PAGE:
Challenging times ahead all round
Sky Sports F1's Martin Brundle reflects on the significance of Sebastian Vettel and Red Bull's runaway win in Japan, questions Lewis Hamilton's rationale for trading a McLaren for a Mercedes and calls for Romain Grosjean to be given time to mend his ways....
Last Updated: 11/10/12 2:23pm
Sebastian Vettel is right to say, despite only five races to go, that nothing is certain regarding the championship. For much of the year Fernando Alonso has looked unassailable out front. Mark Webber convincingly won the British Grand Prix and signed a new agreement with Red Bull with the championship looking a serious possibility. Partly through bad luck he has scored only 18 points in the following six races.
Vettel secures 24th win
Lewis Hamilton brilliantly won the Italian Grand Prix in a McLaren which seemed as if it had nosed ahead to be the dominant car. Then gearbox failure while leading in Singapore and a lacklustre Japanese GP put the brakes on his surge to championship glory in short order.
There remain 125 points on the table in the next few weeks and Vettel is now only four behind Alonso at a time when Red Bull appear to have finally hit the sweet spot with their car. In Suzuka Vettel was cruising to victory, simply popping in the occasional fastest lap to relieve the boredom out front.
In the sister car Mark Webber in many ways put in the drive of the race having been reversing out of the barriers in turn two at one point. A damaged car, a pit stop and being twenty seconds behind the pack on the safety car restart, and being forced to one stop when most were struggling on two stops, didn't prevent him from coming through the field to collect ninth place.
The Red Bull was mighty and with the double DRS which helps their qualifying pace significantly, they now should have the grid positions to once again control races. Unless Ferarri turn up with a major step forward in performance then Alonso will now need all of his guile and luck to win the title. Furthermore Sebastian Vettel always seems to step up a gear in this end of season global bonanza too. His focus intensifies where some others jet lag.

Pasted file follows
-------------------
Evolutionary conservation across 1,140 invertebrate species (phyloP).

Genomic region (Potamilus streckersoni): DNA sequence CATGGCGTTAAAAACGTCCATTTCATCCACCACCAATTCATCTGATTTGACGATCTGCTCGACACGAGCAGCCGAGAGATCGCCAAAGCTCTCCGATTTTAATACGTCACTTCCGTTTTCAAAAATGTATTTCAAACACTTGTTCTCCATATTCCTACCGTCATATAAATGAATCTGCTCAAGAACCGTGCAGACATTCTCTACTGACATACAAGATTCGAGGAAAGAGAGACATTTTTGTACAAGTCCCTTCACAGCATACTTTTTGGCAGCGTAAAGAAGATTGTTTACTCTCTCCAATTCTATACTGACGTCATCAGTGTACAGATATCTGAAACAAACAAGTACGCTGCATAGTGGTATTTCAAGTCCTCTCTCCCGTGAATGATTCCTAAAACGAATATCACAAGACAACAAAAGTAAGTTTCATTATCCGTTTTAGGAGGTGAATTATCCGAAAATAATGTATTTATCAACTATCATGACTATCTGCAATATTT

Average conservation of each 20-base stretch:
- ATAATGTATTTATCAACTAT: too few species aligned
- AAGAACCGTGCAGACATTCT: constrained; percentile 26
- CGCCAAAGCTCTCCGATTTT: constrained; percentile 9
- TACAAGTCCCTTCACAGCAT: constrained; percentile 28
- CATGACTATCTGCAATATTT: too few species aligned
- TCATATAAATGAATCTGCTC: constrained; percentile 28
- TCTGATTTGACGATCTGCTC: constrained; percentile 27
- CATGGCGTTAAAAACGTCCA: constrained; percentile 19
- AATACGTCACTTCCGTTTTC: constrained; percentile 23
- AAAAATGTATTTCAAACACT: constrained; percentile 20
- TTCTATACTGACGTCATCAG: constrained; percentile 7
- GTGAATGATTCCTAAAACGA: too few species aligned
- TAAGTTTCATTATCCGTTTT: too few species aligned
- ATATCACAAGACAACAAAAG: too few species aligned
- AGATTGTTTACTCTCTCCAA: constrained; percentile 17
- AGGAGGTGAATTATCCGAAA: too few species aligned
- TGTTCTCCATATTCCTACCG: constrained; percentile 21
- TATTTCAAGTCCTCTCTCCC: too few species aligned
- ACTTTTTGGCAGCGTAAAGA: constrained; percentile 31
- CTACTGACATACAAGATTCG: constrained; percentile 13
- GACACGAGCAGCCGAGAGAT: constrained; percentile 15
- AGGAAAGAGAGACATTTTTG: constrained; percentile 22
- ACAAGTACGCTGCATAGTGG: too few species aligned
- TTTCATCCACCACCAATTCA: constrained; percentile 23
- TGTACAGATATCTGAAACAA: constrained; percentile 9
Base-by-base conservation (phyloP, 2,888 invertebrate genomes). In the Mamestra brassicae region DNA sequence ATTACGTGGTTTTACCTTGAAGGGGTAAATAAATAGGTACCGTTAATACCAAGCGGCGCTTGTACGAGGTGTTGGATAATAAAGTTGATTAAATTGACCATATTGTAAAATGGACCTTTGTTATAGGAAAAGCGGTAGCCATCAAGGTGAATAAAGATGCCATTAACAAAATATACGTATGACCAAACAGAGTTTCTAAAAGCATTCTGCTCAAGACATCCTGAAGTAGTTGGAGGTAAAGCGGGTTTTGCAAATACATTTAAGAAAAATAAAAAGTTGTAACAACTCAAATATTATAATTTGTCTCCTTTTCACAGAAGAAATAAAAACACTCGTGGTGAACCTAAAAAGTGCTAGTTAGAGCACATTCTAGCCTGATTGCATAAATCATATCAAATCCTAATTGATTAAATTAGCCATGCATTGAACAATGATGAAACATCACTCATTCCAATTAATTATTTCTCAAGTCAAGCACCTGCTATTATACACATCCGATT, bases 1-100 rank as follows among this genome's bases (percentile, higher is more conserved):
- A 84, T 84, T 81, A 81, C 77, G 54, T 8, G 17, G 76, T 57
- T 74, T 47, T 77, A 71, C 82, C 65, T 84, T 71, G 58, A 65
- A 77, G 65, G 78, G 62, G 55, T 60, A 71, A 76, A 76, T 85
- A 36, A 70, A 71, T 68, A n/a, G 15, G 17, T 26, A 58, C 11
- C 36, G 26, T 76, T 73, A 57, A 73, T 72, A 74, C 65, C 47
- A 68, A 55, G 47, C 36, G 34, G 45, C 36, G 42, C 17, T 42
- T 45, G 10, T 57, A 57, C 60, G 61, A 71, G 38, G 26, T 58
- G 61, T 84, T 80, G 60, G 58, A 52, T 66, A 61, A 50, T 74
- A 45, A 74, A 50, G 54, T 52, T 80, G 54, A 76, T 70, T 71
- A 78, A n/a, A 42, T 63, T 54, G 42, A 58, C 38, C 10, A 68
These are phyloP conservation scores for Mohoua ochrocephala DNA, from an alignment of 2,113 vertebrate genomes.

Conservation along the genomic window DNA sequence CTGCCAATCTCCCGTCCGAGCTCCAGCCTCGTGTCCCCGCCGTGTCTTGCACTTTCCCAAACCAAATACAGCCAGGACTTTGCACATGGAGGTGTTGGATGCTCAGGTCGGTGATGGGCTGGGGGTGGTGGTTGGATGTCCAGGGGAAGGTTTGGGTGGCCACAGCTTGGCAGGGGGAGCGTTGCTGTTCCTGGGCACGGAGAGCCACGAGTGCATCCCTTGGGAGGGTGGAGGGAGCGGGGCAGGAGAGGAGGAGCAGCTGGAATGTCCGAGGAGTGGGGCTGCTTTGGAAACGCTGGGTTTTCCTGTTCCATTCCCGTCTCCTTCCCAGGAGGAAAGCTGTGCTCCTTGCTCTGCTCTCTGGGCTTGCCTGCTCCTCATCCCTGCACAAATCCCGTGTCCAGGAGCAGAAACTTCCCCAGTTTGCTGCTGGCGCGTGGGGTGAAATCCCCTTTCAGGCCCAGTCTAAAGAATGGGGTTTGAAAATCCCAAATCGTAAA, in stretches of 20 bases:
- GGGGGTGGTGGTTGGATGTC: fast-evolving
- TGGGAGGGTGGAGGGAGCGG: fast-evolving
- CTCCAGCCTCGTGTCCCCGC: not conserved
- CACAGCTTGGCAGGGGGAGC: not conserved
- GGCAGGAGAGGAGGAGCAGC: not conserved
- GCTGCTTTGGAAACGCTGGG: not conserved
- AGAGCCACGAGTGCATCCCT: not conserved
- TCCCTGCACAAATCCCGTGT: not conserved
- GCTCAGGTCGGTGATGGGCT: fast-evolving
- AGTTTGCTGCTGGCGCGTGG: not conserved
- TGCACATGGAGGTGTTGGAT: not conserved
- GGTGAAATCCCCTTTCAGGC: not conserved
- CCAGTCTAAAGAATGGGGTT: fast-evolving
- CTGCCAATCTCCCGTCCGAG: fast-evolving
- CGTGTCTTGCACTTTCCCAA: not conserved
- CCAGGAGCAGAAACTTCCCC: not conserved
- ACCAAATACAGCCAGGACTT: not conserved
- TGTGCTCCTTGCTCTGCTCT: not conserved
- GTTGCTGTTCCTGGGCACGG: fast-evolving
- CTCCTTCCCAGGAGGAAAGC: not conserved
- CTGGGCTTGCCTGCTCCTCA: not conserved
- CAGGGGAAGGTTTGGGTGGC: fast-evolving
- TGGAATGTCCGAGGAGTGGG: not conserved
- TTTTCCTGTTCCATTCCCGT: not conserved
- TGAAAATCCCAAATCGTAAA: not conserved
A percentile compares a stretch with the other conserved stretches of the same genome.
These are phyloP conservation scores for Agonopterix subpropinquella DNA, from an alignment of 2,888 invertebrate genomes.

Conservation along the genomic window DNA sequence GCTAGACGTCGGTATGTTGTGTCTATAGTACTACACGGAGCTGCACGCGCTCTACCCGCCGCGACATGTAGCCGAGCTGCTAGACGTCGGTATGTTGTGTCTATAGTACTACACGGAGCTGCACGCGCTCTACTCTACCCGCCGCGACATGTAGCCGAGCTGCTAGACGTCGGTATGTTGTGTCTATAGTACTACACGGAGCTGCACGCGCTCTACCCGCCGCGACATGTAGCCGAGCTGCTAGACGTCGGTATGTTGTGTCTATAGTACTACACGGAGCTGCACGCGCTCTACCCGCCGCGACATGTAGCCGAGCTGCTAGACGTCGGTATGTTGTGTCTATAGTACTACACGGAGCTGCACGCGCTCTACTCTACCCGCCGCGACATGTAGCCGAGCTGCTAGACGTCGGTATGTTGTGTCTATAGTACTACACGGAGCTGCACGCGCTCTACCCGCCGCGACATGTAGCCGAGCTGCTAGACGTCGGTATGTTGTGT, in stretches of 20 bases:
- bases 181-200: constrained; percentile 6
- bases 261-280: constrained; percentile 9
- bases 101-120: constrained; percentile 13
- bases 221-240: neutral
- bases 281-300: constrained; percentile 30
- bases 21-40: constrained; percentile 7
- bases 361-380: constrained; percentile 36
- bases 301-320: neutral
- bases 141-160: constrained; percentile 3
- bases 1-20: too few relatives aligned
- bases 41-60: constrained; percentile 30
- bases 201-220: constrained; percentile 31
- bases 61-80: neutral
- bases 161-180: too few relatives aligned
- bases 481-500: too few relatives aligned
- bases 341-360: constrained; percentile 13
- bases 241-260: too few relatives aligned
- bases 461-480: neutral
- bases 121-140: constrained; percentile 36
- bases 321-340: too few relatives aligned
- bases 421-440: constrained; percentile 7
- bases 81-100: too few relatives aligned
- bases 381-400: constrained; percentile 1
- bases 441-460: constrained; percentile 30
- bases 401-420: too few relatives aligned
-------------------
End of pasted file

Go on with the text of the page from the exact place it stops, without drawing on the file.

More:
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As for Hamilton I'm struggling to understand his rationale and explanation for leaving McLaren. If it's really to create world domination with a 'struggling team' (bet they liked that line at Mercedes) it would be easier to propel McLaren, a set up he is already totally immersed in, to glorious victory. Instead it's Jenson Button who's turned up and made McLaren his own.
Lewis says he wants to emulate Michael Schumacher to become a true great. When Michael left Benetton (then 27 as Lewis is now) along with many key team personnel to head to Ferrari in 1996 he had achieved two world championships in a team that had most likely peaked. He went into a Ferrari environment which had a dominant position in key aspects of F1 and 100% of their resources were focussed on him as were the tyre suppliers Bridgestone. Michael set up living quarters and a gym at Fiorano, and, matching the tremendous hands-on work ethic of his boss Jean Todt, set about rebuilding Ferrari with great intensity.
It took four years to get it right but he had assembled a long list of 'unfair advantages' that every competitive person strives for. His political and man management skills clearly matched his prodigious speed and ability.
It will be fascinating to observe Lewis at Mercedes Benz to see if he can add this kind of value outside of the car. I haven't noticed these qualities in him yet but maybe in the McLaren system they have not been required.
What I have seen is a man with barely believable speed and skill behind the wheel of a racing car. It strikes me he should be doing five things in his life right now; Driving, debriefing with the team, training, laughing, and making love. Being part of the everyday team management is not one of them.
If he'd said that after so long at McLaren and that he simply needed fresh oxygen and a new environment it would have made a lot more sense. Niki Lauda created some brilliant sales patter to get his man and Lewis bought it. Now it'll be down to Ross Brawn to manage Lewis's speed, strengths and weaknesses into a fast car and a stabilising environment. McLaren couldnt do that, maybe Mercedes can.
Analysing Grosjean's first-lap collisions
A more urgent fix is needed for Romain Grosjean. I'm told by several people involved that through his junior Formula racing he was hard on a car and incident prone. He probably does need the help of someone like Sir Jackie Stewart although it would have been better if this was public afterwards rather than beforehand.
I believe Grosjean's pace and ability deserve time and attention for his undeniable problem with contact in close combat, especially on the first lap when so much is going on. At those moments it's pure instinct but he is making the wrong decisions under pressure. Assuming his eyesight his fine then his brain must be processing information in the wrong way at those critical moments. It cannot be a run of bad luck and yet it's surely fixable and I wish him luck. He won't get many more chances.
Talk to you from Korea.